Hey, this is a fairly recent new concept in the BMX world and it was started by FBM Bike Co… so other brands have to pay some royalties/fees/tax to FBM to be able to use this technology for their seatposts.
Basically how it works is as such, if you didn’t already know:
The seatpost is like that, all one piece, NO WELDS! So it’s stronger than our current welded style ones for a start. Then, the convenient part of this design is that as you see in the centre of the splined plate there is a threaded hole.
So, imagine, the seat base that fits onto this seatpost has a similar splined pattern underneath so that is sits snug on top of the plate, and you can adjust the angle quite easily by sliding the seat base up or down some splines.
Then, here’s the magic: the saddle has a little pouch in the middle of it where you can open the two little rubber ‘gates’ and inside sits a fat allen bolt which screws down through the saddle and into the seatpost, connecting it.
It’s very convenient and somehow reminds me of the Thomson/S.Wallis join.
If this were to be applied to unis, it would be an advance in that:
-no welds on seatpost (less local weakspots)
-seems cheap to produce judging by the price of current pivotal bmx posts
-convenient bolting and adjusting angle of saddle
Here are problems we encounter:
-May be fiddly to get these produced for unis (legal issues with FBM etc.)
-single bolt connecting might not be a strong join for the stresses involved with hopping with the saddle.
I’ve been thinking about this for a while, but meh, could be interesting, and I already have thought of the pros and cons of this design but discuss it amongst yourselves. I’d like to see other people’s view on this.
yes, almost all seatpost have an “angle adjuster,” but w/ pivotals, there are NO seat rails, the “angle adjustment” is between the seat and post, not post and the guts, which attach to the rails of a seat, which then “pivot” on the post.
i agree that the single may be a bit weak, but i think that there must be ways to strengthen that up
It won’t be too weak as the single bolt can be larger than those used in rail posts, bigger diameter bolt = more surface area to grab on. I think it’s a design that should be tried before easily dismissed by people that have no idea what they’re talking about. Don’t assume that a single bolt is weak, that’s like saying drilled rims suck, which is also false.
Right. I don’t think the bolt would be the weak point. On the seat example shown, looks like the seat itself might be the weak point. But a unicycle saddle would have to be molded specially to work with that system, so this could be addressed in that process.
The Pivotal design has the advantage of eliminating the rails and joining in on an emerging bicycle standard (although possibly a short lived standard). You shouldn’t have problems with it slipping. It is designed with BMX abuse in mind. The splines are stout and as long as the bolt is tight it is not going to slip.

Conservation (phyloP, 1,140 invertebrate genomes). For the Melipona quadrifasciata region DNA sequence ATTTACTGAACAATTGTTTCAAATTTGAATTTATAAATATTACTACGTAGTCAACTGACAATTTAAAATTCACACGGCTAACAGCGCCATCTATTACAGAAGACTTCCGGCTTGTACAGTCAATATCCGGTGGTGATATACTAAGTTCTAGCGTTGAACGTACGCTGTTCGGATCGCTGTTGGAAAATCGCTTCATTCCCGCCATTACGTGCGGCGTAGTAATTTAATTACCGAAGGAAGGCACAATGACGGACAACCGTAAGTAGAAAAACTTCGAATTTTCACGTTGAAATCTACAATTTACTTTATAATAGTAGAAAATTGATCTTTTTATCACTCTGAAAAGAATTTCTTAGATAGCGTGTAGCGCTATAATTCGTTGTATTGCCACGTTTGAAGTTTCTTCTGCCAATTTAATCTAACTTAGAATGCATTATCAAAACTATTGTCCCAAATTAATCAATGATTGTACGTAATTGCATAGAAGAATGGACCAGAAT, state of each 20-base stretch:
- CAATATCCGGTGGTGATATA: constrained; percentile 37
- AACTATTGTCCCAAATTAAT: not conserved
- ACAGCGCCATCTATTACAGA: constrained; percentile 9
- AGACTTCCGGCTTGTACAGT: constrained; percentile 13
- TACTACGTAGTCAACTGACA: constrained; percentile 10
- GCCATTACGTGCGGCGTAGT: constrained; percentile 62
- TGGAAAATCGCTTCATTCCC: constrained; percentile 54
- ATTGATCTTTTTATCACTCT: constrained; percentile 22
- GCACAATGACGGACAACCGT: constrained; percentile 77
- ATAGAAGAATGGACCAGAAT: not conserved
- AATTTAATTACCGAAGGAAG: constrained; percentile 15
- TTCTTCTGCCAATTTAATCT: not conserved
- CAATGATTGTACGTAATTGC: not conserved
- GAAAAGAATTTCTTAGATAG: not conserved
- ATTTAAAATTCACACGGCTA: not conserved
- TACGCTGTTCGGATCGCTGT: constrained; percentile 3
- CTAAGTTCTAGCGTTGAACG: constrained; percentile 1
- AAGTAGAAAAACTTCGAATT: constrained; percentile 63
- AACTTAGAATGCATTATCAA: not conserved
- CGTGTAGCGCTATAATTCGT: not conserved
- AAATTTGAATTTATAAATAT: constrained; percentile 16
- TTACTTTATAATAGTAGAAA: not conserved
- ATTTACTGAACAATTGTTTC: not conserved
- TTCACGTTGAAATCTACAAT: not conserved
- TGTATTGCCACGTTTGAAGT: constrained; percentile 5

Limitation is the adjustability. You are limited to the angles dictated by the splines. You can’t do a fine adjustment of saddle angle. For a trials saddle it isn’t a big deal but for a Coker saddle I have been known to fiddle with the saddle angle in very fine increments till I get it feeling just right. I don’t want a saddle standard that makes it impossible to fine tune the saddle angle in minute increments.
Just to throw out an alternative. There is also a proprietary seatpost/saddle standard knows as I-Beam. I believe it was designed by SDG. Kore and some other manufacturers have I-Beam saddles and seatposts available. It has been used for lightweight roadie saddles, DH MTB saddles, and BMX saddles.
The design of the I-Beam seatpost can vary as long as the guts hold the saddle. I’ve seen I-Beam seatposts with different designs for the guts and angle adjustment. Some would hold up to unicycle abuse and others wouldn’t.
Another nice find, JC! Since the I-Beam posts are readily available, anyone who makes carbon seat bases (strictly for personal consumption, you know, not to re-sell them or anything) might try adding the beam, and voila’, a new uni standard! Plus you could make the saddles a little narrower.
Also, not to dismiss the Single Bolt Theory (one bolt that tightens everything in sight!), but for uni applications, that system would require manufacture by the BMX companies of longer posts, something they’re not likely to be too interested in.
Ive got an Animal pivotal post and seat on my bmx, its really nice n convenient.
i reckon the bases cud be modified a bit and all wud be good for unis.
and to whoever said bmx companies wont produce posts in our sizes and lengths… well lol, the point of this thread is that in future maybe 3-5 years time unis can adopt this on their own and have brands like nimbus produce these etc…
of course there will b some money u need to pay to fbm for them to allow u to use their patented design